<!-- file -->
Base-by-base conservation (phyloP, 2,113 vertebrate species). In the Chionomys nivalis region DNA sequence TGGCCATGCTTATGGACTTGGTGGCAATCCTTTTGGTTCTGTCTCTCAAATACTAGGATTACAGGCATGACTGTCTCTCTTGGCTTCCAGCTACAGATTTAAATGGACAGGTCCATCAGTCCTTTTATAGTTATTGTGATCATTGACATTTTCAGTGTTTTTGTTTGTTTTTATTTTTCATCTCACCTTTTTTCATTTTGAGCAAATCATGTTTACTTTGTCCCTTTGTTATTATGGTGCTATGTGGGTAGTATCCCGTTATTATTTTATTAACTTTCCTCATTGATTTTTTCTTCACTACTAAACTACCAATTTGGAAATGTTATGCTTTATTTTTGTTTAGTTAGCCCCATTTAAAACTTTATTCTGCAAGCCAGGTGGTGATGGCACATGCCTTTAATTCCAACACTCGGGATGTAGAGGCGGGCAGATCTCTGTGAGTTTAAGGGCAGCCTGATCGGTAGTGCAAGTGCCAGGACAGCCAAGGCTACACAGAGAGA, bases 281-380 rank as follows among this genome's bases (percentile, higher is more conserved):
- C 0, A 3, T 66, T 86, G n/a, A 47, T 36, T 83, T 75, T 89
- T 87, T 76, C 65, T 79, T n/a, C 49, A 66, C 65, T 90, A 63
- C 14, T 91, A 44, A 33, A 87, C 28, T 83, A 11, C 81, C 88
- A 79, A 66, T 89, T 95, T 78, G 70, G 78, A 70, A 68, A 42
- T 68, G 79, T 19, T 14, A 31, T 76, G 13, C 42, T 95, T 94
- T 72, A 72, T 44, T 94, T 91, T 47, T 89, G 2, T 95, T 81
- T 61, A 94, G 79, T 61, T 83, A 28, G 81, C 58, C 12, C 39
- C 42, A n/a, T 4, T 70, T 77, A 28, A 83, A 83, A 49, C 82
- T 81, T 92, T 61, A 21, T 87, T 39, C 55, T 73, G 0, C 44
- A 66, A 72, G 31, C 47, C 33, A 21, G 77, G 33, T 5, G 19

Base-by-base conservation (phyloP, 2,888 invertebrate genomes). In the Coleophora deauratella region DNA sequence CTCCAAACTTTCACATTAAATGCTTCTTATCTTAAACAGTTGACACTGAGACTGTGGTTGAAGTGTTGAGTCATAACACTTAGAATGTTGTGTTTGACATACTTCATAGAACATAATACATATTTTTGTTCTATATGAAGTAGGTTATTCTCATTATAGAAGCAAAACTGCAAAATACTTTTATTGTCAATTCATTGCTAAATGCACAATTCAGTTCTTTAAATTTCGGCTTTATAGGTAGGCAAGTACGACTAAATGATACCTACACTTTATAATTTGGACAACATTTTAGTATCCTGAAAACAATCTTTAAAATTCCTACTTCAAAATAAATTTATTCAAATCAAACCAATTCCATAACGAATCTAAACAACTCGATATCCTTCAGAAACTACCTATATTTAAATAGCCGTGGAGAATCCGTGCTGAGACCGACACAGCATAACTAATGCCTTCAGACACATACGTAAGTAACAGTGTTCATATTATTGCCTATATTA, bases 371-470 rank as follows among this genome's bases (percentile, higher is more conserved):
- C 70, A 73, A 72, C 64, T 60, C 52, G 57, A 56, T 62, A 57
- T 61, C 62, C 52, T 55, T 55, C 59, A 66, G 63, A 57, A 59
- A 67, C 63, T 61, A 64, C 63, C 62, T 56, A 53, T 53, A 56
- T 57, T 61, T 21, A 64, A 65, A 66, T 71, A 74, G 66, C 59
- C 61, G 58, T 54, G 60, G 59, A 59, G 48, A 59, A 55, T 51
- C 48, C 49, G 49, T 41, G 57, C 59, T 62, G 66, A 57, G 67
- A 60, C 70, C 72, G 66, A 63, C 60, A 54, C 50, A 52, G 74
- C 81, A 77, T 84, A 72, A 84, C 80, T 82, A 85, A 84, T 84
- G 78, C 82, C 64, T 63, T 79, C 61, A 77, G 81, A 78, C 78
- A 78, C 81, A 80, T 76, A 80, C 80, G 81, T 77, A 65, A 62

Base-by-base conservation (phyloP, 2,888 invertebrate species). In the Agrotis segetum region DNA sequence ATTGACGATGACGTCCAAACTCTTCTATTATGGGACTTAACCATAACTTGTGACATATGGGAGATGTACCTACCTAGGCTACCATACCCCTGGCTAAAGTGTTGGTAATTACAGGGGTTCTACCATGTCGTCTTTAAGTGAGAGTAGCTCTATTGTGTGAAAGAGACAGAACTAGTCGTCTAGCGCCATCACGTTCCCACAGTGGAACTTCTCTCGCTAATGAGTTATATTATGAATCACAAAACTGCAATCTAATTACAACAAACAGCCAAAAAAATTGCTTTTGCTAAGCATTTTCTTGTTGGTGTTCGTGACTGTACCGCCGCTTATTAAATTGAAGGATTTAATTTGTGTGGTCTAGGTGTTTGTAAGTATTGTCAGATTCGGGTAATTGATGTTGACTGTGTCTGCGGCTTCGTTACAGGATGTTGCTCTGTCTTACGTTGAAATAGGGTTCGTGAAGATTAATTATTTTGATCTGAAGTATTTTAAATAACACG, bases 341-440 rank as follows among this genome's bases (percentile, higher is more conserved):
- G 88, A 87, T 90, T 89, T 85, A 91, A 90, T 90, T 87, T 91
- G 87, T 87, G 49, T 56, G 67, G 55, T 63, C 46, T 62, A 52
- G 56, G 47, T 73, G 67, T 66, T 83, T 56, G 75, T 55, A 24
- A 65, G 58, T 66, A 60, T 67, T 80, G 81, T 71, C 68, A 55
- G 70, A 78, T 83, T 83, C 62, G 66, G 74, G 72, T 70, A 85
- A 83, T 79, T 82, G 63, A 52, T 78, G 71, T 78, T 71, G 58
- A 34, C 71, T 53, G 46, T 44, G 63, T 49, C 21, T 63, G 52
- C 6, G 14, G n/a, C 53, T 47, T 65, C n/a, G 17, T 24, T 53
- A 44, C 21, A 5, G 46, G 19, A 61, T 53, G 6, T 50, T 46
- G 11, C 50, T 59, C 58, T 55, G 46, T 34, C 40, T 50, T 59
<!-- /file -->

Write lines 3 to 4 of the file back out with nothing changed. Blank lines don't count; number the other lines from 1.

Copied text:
- T 87, T 76, C 65, T 79, T n/a, C 49, A 66, C 65, T 90, A 63
- C 14, T 91, A 44, A 33, A 87, C 28, T 83, A 11, C 81, C 88